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Scientists Just Linked Another Record-Breaking Weather Event to Climate Change

This graph shows the relative contribution of El Niño (green bars) versus global warming (red bar) for the 15 hottest Aprils on record in mainland Southeast Asia. Kaustubh Thirumalai.

Last year, a remarkable April heat wave shattered all-time temperature records across Southeast Asia, prompting public health concerns, killing at least one elephant and making international headlines. Now, scientists believe the event was driven by the combined influence of a strong El Niño event and human-caused climate change. And they say events like it will only become more common in the future.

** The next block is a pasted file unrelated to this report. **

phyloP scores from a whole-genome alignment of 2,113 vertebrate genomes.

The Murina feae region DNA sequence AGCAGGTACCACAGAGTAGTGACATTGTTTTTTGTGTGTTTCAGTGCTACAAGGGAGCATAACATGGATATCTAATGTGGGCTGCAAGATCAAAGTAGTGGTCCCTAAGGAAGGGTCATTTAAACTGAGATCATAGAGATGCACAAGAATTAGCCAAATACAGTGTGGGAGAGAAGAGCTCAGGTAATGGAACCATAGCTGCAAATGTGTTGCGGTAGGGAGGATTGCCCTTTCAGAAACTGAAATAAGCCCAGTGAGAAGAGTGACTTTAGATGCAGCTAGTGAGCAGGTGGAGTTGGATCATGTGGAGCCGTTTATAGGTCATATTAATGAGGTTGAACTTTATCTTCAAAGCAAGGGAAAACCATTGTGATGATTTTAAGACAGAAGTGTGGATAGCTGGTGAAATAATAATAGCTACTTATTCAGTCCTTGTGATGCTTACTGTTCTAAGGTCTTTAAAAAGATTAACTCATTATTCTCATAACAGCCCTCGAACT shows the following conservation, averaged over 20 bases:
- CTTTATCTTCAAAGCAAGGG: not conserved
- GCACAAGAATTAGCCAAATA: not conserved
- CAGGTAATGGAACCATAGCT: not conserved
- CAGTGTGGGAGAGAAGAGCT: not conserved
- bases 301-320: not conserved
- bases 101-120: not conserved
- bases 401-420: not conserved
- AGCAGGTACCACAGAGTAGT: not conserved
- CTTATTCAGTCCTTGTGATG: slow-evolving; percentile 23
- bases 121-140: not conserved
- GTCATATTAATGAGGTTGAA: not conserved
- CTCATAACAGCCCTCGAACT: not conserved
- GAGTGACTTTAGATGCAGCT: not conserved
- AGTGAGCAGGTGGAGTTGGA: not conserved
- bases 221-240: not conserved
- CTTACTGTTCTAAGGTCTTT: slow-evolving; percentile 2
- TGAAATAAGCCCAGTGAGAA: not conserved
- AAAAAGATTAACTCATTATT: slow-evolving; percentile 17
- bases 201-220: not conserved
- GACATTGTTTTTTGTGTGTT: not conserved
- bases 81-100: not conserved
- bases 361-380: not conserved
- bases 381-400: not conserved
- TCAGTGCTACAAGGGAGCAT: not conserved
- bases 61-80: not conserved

new study, published Tuesday in the journal Nature Communications, finds that the 2016 April extreme can be attributed about 49 percent to the influence of a severe El Niño event, which began in 2015 and lingered into the following year, with global warming accounting for another 29 percent, and the rest attributed to unknown factors. But the researchers note that the impact of global warming is catching up and may become stronger than that of El Niño in the future.

The Washington Post, June 6, 2017

The National Science Foundation, June 6, 2017

The Weather Channel, June 7, 2017

South China Morning Post, June 7, 2017

 

 

Featuring: Kaustubh Thhirumalai, Ph.D. student, Jackson School of Geosciences